It should be noted that Cardinal Ouellet attracted much negative commentary earlier this year when he staunchly defended the Church’s position regarding abortion, stating that abortion is always and everywhere intrinsically evil, even in cases of rape.  Ouellet is now moving on to be the prefect for the Congregation of Bishops at the Vatican, where he will help oversee episcopal appointments around the world.

Perhaps you think I’m too rude, crude, and judgemental? August 20, 2010

Posted by Tantumblogo in awesomeness, Basics, Dallas Diocese, General Catholic, North Deanery.
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I know there are some who really don’t like alot of what I write.  I know some who think me far too judgemental, as well as being prideful and hypocritical – they’re right, and what’s more, there is a whole litany of things wrong with me, but that’s not the point of this post.  There’s been a great deal of talk lately about what is ‘charitable’ correction and what is not, what is ‘appropriate’ for a given situation and what is not.  For instance, I know there are some who think I am  too hard on the LCWR sisters, that I am uncharitable in my coverage of them.  As a sort of comparison, since it is the Feast day of St. Bernard of Clairvaux, let’s see what he had to say to a wayward nun who had stopped living by the rule of her community and had attempted to satisfy the ravenous demands of the world:

While you were trying to live as one of the world under the habit and name of religion, you alone had rejected God by your own will.  But you found that you were not able to do what you stupidly thought you could: the world rejected you, but not you the world.  So while you turned away from God, the world turned away from you, and you fell, as the saying goes, between two stools.   You did not live for God, because you did not wish to, nor for the world, because you were not able to.  You were dead both to God and to the world, to the former willingly and to the latter unwillingly.  This is  what is apt to happen to those who make vows and do not keep them, who according to their profession are one thing and in their heart another…..Why did you feign by the veil on your head a gravity that your impudent glances belied?  The veil you wore covered a haughty brow; under the outward guise of modesty, you carried a saucy tongue in your head…..(Letter 114)

Ouch.  I wonder what St. Bernard of Clairvaux would have had to say about Dr. G’s talk at the LCWR conference last week?  Would good St. Bernard take apart Dr. G’s ‘theology’ as he did Peter Abelard, referring to it as “fool-ology?”  Well, that’s speaking to somewhat of an equal, surely St. Bernard would not be overly critical of a superior, right?  From a letter to Pope Blessed Eugene III:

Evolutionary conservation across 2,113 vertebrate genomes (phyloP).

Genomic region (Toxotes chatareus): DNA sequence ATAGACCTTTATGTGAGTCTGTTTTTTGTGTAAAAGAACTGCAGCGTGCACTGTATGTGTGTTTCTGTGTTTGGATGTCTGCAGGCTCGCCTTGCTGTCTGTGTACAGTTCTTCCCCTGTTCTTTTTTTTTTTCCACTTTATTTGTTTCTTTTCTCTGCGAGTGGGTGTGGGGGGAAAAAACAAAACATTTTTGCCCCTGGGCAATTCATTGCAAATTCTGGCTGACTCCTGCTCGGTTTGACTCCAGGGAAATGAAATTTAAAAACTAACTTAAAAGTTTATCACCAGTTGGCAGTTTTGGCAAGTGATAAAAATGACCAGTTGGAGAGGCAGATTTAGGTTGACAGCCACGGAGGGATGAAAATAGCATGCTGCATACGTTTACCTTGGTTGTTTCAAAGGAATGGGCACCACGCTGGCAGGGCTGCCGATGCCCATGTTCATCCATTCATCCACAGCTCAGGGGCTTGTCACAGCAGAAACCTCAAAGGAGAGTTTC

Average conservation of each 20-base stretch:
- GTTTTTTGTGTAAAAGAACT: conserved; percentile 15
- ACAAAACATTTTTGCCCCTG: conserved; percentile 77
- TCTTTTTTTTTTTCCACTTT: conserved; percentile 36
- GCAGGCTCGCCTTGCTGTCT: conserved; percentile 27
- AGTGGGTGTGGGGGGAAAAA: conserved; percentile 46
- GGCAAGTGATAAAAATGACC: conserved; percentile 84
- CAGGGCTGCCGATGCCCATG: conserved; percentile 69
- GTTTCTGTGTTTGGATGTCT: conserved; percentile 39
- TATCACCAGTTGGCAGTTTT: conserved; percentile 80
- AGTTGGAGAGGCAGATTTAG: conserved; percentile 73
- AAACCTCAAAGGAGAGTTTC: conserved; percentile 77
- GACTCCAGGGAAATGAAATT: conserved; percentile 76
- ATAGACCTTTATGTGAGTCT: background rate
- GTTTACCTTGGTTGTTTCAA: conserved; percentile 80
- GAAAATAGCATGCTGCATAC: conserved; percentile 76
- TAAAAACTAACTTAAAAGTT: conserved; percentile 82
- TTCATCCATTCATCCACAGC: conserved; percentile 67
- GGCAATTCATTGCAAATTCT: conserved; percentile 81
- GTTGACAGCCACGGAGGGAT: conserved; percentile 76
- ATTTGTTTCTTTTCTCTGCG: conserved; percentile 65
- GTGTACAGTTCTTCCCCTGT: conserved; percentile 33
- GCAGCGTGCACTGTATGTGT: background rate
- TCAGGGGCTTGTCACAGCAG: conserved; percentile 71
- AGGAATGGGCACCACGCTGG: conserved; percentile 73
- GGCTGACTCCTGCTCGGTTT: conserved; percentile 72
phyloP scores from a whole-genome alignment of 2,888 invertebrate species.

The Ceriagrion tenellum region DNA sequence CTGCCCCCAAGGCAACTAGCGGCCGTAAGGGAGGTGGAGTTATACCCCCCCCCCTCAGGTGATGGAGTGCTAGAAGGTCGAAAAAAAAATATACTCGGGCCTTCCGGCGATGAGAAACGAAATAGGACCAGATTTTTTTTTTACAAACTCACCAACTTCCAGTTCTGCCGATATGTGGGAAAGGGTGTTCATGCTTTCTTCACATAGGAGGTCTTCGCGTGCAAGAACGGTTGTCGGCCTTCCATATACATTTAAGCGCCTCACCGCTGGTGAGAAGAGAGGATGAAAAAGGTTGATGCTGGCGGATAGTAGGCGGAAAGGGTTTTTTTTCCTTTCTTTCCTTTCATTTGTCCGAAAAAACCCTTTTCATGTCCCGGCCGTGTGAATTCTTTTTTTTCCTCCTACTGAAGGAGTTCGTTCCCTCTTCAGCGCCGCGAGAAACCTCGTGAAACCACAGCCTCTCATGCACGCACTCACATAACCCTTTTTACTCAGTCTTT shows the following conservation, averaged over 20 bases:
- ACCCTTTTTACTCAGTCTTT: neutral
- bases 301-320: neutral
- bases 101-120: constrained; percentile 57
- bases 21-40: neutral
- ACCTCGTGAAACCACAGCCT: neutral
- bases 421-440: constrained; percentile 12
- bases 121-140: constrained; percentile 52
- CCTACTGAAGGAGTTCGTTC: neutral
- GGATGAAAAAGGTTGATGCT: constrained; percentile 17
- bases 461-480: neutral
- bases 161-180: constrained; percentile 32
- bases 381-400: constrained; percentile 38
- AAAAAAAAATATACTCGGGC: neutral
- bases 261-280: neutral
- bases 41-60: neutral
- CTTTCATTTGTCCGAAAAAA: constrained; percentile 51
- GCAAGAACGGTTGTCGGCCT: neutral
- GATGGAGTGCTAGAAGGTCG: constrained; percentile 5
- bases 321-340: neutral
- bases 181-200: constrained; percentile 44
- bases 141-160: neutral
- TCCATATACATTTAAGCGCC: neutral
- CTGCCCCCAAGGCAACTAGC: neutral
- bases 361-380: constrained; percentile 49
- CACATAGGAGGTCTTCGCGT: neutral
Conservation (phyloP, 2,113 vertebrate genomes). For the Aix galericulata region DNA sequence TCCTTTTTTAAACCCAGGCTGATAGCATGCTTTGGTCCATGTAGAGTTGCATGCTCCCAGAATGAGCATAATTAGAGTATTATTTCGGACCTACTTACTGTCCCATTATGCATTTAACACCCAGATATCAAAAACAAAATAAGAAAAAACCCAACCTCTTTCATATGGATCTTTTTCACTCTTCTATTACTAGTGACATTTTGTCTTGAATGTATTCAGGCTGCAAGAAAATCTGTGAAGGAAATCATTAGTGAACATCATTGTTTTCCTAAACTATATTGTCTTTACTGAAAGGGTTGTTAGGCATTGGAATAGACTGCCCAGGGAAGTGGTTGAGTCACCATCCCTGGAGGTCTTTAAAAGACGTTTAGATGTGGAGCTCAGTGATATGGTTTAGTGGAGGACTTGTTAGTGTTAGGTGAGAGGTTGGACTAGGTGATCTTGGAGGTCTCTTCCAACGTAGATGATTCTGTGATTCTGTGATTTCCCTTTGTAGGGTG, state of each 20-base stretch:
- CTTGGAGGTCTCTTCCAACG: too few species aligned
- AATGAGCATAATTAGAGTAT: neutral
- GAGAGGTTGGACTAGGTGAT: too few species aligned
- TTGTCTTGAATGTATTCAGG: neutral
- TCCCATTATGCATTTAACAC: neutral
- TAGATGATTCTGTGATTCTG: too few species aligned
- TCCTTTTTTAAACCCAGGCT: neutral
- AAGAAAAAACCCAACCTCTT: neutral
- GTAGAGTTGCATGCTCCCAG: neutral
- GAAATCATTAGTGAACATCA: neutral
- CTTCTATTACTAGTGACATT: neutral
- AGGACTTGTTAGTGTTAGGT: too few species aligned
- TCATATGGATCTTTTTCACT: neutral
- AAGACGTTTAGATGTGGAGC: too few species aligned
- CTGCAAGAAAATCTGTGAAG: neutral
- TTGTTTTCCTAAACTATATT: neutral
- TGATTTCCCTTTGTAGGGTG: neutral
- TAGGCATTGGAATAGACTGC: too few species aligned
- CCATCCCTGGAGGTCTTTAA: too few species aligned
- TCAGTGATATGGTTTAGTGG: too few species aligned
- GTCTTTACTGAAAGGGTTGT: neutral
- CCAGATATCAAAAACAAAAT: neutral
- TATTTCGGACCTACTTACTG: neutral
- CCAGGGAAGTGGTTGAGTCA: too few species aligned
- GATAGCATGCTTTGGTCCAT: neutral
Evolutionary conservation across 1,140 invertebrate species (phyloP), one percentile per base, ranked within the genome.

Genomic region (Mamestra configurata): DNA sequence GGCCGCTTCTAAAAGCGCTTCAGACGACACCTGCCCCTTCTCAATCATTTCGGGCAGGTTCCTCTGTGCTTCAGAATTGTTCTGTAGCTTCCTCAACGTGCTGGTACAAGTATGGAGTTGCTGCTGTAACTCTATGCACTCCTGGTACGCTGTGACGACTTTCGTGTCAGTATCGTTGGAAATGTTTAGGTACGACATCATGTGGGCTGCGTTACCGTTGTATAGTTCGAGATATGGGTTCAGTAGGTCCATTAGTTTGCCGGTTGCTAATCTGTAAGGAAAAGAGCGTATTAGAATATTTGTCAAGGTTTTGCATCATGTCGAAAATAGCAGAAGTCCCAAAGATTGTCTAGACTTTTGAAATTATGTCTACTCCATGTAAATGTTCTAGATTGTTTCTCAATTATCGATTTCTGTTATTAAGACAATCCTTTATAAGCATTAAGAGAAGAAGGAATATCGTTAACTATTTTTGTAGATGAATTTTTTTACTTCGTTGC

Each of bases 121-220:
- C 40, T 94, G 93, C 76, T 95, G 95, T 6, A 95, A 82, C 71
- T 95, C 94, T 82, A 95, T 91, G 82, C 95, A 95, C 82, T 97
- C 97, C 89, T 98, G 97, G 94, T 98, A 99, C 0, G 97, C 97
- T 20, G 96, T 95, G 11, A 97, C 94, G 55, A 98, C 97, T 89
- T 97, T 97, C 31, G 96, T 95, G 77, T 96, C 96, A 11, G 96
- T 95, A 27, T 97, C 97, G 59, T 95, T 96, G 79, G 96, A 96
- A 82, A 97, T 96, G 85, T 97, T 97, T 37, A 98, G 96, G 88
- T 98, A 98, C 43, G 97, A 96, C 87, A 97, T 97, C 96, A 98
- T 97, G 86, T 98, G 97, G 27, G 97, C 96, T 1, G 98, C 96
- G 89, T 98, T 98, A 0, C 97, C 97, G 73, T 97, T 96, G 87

Brush aside the deceit of the fugitive honor, despise the glitter of painted pomp, and think of thyself simply as naked, even as thou camest from they mother’s womb!  Art thou ornamented with badges, shining with jewels, brilliant in skills, corwned with plumes, stuffed out with golden and sliver embroideries?  If thou shalt expel from contemplation all these things, so swiftly passing and soon utterly to vanish like the morning mists, there will appear to thee a man naked, poor, needy, miserable, grieving because he is a man, blushing at his nakedness, deploring his birth; a man born to labor, not to honor; born of a woman, and so under condemnation; living only a little while, and therefore full of fear; replete with miseries, and weeping because of them.

Bear in mind, these quotes are from the man known as the “mellifluous Doctor,” that is, the doctor of sweet words.  None of the above is to draw any comparisons between myself and the good Saint Bernard – he is a saint, and I am infinitely far from that.  But it is to remind that using very strident language is not without precedent in the Church – numerous Saints described their opponents in the Church as “vipers,” “serpents,” “scorpions with dove’s head,” etc.  It is interesting to me that I wrote a few weeks ago of ‘circular firing squads’ between various defenders of the Church, and then God has shown me in the writings of numerous great Saints of the past just how “vituperative,” “uncharitable,” and “unpastoral” they could be.  They were strident, because they had the Holy Spirit burning within them, an incandescence of belief that cast Truth and falsehood in the sharpest relief.  They were filled with the Light, and could not stand the darkness. 

As I’ve said, in general I try to stay out of blog on blog warfare.  But in this age when so many in our Church, and I must say especially among our leadership, seem very afraid to make a bold stand for the Truth, to rein in error, to squash bad ‘theology,’ I think we may do well to be reminded of the examples of these great Saints of the past.  All I have quoted recently are all Doctors of the Church, the brightest lights the Church has ever produced.  Where would the Church be today if they had not lived the lives they did?